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I am writing my dissertation and trying to iron out a few bits. My dissertation revolves around methods of solving a Rubik's Cube and I have tried to list out some rules for solving a particular aspect of the cube.

To be more technical, the rules correlate to what makes the edge cubies of the cube correctly oriented.

The image below shows the current format the rules are using to be listed - I think this format could be cleaner, I'm just unsure how... Any recommendations or suggestions would be brilliant. The list is within the yellow highlighted box I've poorly drawn. enter image description here

The code that's providing this visualisation.

Looking at the U/D faces
\begin{itemize}
    \item If the U or D facelets of the edge have orange or red, it is bad
    \item If the U or D facelets have green or blue, check the second edge colour, it is white or yellow, it is bad.
\end{itemize}

Looking at the F/B faces of the E-slice / Middle layer of the cube.
\begin{itemize}
    \item If the F or B faces have orange or red, it is bad.
    \item If the F or B faces have green or blue, look at the second colour. If the other colour is white or yellow, it is bad.
\end{itemize}

Any recommendations or suggestions are greatly appreciated, thank you!

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  • Not very clear to understand what you want, but I'd use an enumerate environment for the Looking at (...) and an itemize with bullets for those already with bullets. – SebGlav Apr 24 at 11:37
  • I suppose it's a matter of taste what looks "cleaner" but I'm an advocate of tcolorbox. :p – Plergux Apr 24 at 11:50
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    I’m voting to close this question because it is not really about LaTeX: it asks how certain information should be presented instead of how a particular presentation can be achieved. – Marijn Apr 24 at 12:47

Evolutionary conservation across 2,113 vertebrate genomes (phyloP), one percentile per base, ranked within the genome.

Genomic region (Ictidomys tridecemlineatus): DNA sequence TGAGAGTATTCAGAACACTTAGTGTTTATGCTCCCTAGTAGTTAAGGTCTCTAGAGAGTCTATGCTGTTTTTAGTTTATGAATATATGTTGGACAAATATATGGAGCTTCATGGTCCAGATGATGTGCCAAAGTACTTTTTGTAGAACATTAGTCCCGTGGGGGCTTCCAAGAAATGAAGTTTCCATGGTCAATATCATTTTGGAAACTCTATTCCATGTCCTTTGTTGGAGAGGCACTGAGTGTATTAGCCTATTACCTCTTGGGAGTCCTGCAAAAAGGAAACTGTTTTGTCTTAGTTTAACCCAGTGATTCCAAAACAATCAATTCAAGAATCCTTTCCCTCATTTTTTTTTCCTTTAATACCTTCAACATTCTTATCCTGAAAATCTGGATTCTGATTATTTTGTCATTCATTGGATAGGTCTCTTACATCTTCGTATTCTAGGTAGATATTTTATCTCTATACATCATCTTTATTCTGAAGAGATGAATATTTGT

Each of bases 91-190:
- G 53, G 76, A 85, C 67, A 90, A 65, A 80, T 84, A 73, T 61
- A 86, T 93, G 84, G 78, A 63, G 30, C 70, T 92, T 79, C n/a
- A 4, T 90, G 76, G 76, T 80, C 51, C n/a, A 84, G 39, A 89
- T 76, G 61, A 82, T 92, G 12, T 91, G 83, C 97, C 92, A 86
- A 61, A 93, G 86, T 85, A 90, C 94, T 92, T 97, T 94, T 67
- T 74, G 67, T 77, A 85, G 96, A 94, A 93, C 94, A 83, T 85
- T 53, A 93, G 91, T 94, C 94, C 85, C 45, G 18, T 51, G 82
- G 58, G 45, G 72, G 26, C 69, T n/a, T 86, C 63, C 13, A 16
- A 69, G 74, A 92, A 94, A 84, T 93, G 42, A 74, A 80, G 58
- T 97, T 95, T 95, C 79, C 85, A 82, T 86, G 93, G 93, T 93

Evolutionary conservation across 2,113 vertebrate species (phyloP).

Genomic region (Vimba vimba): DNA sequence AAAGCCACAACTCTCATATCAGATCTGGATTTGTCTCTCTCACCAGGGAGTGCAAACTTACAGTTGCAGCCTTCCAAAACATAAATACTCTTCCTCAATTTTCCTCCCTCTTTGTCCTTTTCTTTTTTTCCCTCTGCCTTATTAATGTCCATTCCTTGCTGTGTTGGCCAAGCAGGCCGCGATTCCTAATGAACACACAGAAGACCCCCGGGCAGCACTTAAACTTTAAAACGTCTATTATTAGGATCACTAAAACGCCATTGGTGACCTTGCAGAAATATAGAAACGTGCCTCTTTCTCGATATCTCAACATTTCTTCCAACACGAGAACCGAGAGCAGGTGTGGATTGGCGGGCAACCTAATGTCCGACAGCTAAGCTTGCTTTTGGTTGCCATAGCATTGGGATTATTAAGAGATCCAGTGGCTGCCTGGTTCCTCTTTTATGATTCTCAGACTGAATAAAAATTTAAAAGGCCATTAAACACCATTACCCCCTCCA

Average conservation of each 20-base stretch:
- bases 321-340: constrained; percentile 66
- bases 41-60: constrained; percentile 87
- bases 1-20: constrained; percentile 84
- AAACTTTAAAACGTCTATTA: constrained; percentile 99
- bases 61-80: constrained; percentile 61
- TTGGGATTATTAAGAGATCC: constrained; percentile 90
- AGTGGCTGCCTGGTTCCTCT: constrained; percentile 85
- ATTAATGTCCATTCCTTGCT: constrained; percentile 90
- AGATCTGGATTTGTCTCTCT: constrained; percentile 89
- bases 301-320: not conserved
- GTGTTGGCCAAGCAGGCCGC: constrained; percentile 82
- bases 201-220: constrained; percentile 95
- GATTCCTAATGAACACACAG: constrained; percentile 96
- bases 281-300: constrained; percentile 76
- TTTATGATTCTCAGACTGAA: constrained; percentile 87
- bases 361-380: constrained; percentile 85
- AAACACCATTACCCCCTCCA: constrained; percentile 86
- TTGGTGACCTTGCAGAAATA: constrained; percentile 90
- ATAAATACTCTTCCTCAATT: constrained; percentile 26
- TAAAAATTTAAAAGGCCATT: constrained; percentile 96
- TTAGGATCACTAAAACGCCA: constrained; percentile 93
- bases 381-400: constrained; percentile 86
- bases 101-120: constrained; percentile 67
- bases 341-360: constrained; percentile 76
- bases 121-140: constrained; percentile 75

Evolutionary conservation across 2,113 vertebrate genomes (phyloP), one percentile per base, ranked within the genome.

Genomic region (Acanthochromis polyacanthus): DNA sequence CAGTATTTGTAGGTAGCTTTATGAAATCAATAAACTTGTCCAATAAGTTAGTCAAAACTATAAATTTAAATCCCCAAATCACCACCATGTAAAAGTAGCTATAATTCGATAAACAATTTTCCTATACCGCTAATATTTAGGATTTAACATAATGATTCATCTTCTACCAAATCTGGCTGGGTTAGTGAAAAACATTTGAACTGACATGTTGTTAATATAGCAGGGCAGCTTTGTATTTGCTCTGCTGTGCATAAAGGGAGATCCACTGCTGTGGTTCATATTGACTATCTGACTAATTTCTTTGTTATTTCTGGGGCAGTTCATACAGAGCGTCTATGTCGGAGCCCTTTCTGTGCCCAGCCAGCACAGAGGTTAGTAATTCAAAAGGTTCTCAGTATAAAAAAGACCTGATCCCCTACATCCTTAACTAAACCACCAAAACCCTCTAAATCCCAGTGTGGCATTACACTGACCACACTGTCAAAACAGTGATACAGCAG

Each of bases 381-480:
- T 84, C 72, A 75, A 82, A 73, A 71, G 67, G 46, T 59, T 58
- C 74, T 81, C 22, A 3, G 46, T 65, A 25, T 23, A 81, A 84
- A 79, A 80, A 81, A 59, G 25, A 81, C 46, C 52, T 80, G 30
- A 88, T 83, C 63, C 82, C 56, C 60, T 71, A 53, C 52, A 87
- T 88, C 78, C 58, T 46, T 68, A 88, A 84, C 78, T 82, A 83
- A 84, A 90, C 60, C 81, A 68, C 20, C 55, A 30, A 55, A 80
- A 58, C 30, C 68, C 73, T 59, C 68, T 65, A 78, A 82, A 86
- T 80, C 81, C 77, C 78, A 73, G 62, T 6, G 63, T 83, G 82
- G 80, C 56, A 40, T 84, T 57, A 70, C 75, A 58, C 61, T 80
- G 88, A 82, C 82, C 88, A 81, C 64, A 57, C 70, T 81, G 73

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Looking at your output, it seems that you've changed \parindent which is part of what makes everything look so odd. Here's the output from article with no adjustments:

Output of an itemize near a couple of paragraphs

There are two things going on here:

  1. As you can see comparing the output in your document vs article, the difference in the indentation for the list compared to the indentation for the paragraph makes a difference. In article \parindent is set to 20pt at all sizes¹ while the first-level indent (\leftmargini) is set to 2.5em. Since the enumeration label is pushed into the left margin using \llap, ideally you want to have \leftmargini equal to \parindent + the width of the bullet + \labelsep`, but since the same dimension gets used for enumerates and itemizes et al, this is a good enough compromise without digging too deep into reimplementing parts of LaTeX's core.²

  2. The other correction I'd make is the amount of \topsep (but see the next item). Unfortunately, LaTeX uses the same value for the space after the list as below the list which isn't really ideal. If you increased \topsep maybe don't do that.

  3. But I think that what's actually happening with the vertical space is that there's a bad page break happening here causing LaTeX to stretch out the vertical space on this page. LaTeX, for example, sets the \parskip (vertical space between paragraphs) to 0pt plus1pt which normally gives just a little bit of stretch between paragraphs to maintain an even bottom of the page. Putting \raggedbottom in your document preamble would sacrifice the even bottoms of pages for even vertical spacing within pages which I think would look better here.


  1. This is arguably a bad choice. Stanley Morison, in An Essay on Typography argued for a paragraph indent of 1 quad, although he also talked about setting type with no leading in that same essay. I think paragraph indents that are multiples of \baselineskip are probably best with \parindent=\baselineskip being the ideal and \parindent=2\baselineskip being an acceptable second choice.

  2. The messy details would involve changing the existing {\def\makelabel##1{\hss\llap{##1}}}% in the definition of \itemize to explicitly size the contents to give us enough additional space (positive or negative) to the right of the item label to make things line up perfectly.

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